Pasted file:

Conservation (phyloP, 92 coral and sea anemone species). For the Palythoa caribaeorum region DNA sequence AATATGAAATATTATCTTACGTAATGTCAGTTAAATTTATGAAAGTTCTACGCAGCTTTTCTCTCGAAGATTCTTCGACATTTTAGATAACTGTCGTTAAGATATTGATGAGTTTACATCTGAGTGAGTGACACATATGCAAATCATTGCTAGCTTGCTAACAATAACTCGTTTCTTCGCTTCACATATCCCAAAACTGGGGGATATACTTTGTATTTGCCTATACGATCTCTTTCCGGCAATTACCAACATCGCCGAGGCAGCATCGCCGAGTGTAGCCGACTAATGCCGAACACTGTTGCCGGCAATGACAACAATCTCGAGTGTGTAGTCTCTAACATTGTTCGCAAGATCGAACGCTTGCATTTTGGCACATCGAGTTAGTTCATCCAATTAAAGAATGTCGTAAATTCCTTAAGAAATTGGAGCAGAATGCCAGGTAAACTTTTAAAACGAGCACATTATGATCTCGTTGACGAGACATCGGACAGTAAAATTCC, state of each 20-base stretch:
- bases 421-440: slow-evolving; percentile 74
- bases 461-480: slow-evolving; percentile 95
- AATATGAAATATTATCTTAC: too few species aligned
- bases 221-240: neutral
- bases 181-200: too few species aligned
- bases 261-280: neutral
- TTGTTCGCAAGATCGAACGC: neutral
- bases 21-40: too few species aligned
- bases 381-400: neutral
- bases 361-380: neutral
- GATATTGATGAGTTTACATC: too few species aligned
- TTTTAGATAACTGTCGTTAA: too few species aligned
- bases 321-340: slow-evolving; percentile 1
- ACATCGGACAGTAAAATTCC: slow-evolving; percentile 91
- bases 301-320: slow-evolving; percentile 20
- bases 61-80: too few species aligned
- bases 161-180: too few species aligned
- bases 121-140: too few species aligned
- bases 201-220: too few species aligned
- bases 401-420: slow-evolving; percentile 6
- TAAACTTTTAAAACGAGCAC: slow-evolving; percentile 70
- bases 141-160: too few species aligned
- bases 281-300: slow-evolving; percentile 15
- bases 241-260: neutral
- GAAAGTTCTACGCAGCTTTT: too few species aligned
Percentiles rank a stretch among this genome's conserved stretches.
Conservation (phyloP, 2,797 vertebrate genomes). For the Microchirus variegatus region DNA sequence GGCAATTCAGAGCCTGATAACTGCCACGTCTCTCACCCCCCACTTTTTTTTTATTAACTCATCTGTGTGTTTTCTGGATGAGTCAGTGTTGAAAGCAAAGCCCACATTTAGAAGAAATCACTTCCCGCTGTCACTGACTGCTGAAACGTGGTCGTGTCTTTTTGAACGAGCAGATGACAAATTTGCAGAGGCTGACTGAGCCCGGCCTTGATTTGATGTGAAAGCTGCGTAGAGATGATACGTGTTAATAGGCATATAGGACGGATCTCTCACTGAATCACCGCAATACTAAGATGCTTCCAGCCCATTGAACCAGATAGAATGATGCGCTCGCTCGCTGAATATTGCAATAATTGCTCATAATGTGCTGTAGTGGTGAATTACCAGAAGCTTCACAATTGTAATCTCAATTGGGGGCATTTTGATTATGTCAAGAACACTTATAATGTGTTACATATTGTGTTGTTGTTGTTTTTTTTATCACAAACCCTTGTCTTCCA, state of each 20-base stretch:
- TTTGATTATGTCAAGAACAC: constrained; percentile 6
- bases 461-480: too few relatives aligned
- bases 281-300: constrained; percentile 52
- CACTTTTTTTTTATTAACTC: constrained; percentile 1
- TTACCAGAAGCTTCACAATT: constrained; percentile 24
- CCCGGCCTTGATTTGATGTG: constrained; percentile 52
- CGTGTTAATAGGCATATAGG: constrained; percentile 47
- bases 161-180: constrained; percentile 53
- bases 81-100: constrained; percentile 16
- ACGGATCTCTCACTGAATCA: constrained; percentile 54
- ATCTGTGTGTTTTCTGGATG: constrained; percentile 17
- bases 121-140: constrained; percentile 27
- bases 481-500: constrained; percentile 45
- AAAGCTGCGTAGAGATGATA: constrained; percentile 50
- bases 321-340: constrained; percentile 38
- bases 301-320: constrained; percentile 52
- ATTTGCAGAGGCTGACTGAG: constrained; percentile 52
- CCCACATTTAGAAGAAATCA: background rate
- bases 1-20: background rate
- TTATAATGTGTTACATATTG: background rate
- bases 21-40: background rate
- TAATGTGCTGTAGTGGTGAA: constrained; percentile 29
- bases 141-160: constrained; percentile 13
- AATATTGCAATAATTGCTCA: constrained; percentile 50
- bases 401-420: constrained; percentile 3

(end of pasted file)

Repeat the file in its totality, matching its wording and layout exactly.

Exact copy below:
Conservation (phyloP, 92 coral and sea anemone species). For the Palythoa caribaeorum region DNA sequence AATATGAAATATTATCTTACGTAATGTCAGTTAAATTTATGAAAGTTCTACGCAGCTTTTCTCTCGAAGATTCTTCGACATTTTAGATAACTGTCGTTAAGATATTGATGAGTTTACATCTGAGTGAGTGACACATATGCAAATCATTGCTAGCTTGCTAACAATAACTCGTTTCTTCGCTTCACATATCCCAAAACTGGGGGATATACTTTGTATTTGCCTATACGATCTCTTTCCGGCAATTACCAACATCGCCGAGGCAGCATCGCCGAGTGTAGCCGACTAATGCCGAACACTGTTGCCGGCAATGACAACAATCTCGAGTGTGTAGTCTCTAACATTGTTCGCAAGATCGAACGCTTGCATTTTGGCACATCGAGTTAGTTCATCCAATTAAAGAATGTCGTAAATTCCTTAAGAAATTGGAGCAGAATGCCAGGTAAACTTTTAAAACGAGCACATTATGATCTCGTTGACGAGACATCGGACAGTAAAATTCC, state of each 20-base stretch:
- bases 421-440: slow-evolving; percentile 74
- bases 461-480: slow-evolving; percentile 95
- AATATGAAATATTATCTTAC: too few species aligned
- bases 221-240: neutral
- bases 181-200: too few species aligned
- bases 261-280: neutral
- TTGTTCGCAAGATCGAACGC: neutral
- bases 21-40: too few species aligned
- bases 381-400: neutral
- bases 361-380: neutral
- GATATTGATGAGTTTACATC: too few species aligned
- TTTTAGATAACTGTCGTTAA: too few species aligned
- bases 321-340: slow-evolving; percentile 1
- ACATCGGACAGTAAAATTCC: slow-evolving; percentile 91
- bases 301-320: slow-evolving; percentile 20
- bases 61-80: too few species aligned
- bases 161-180: too few species aligned
- bases 121-140: too few species aligned
- bases 201-220: too few species aligned
- bases 401-420: slow-evolving; percentile 6
- TAAACTTTTAAAACGAGCAC: slow-evolving; percentile 70
- bases 141-160: too few species aligned
- bases 281-300: slow-evolving; percentile 15
- bases 241-260: neutral
- GAAAGTTCTACGCAGCTTTT: too few species aligned
Percentiles rank a stretch among this genome's conserved stretches.
Conservation (phyloP, 2,797 vertebrate genomes). For the Microchirus variegatus region DNA sequence GGCAATTCAGAGCCTGATAACTGCCACGTCTCTCACCCCCCACTTTTTTTTTATTAACTCATCTGTGTGTTTTCTGGATGAGTCAGTGTTGAAAGCAAAGCCCACATTTAGAAGAAATCACTTCCCGCTGTCACTGACTGCTGAAACGTGGTCGTGTCTTTTTGAACGAGCAGATGACAAATTTGCAGAGGCTGACTGAGCCCGGCCTTGATTTGATGTGAAAGCTGCGTAGAGATGATACGTGTTAATAGGCATATAGGACGGATCTCTCACTGAATCACCGCAATACTAAGATGCTTCCAGCCCATTGAACCAGATAGAATGATGCGCTCGCTCGCTGAATATTGCAATAATTGCTCATAATGTGCTGTAGTGGTGAATTACCAGAAGCTTCACAATTGTAATCTCAATTGGGGGCATTTTGATTATGTCAAGAACACTTATAATGTGTTACATATTGTGTTGTTGTTGTTTTTTTTATCACAAACCCTTGTCTTCCA, state of each 20-base stretch:
- TTTGATTATGTCAAGAACAC: constrained; percentile 6
- bases 461-480: too few relatives aligned
- bases 281-300: constrained; percentile 52
- CACTTTTTTTTTATTAACTC: constrained; percentile 1
- TTACCAGAAGCTTCACAATT: constrained; percentile 24
- CCCGGCCTTGATTTGATGTG: constrained; percentile 52
- CGTGTTAATAGGCATATAGG: constrained; percentile 47
- bases 161-180: constrained; percentile 53
- bases 81-100: constrained; percentile 16
- ACGGATCTCTCACTGAATCA: constrained; percentile 54
- ATCTGTGTGTTTTCTGGATG: constrained; percentile 17
- bases 121-140: constrained; percentile 27
- bases 481-500: constrained; percentile 45
- AAAGCTGCGTAGAGATGATA: constrained; percentile 50
- bases 321-340: constrained; percentile 38
- bases 301-320: constrained; percentile 52
- ATTTGCAGAGGCTGACTGAG: constrained; percentile 52
- CCCACATTTAGAAGAAATCA: background rate
- bases 1-20: background rate
- TTATAATGTGTTACATATTG: background rate
- bases 21-40: background rate
- TAATGTGCTGTAGTGGTGAA: constrained; percentile 29
- bases 141-160: constrained; percentile 13
- AATATTGCAATAATTGCTCA: constrained; percentile 50
- bases 401-420: constrained; percentile 3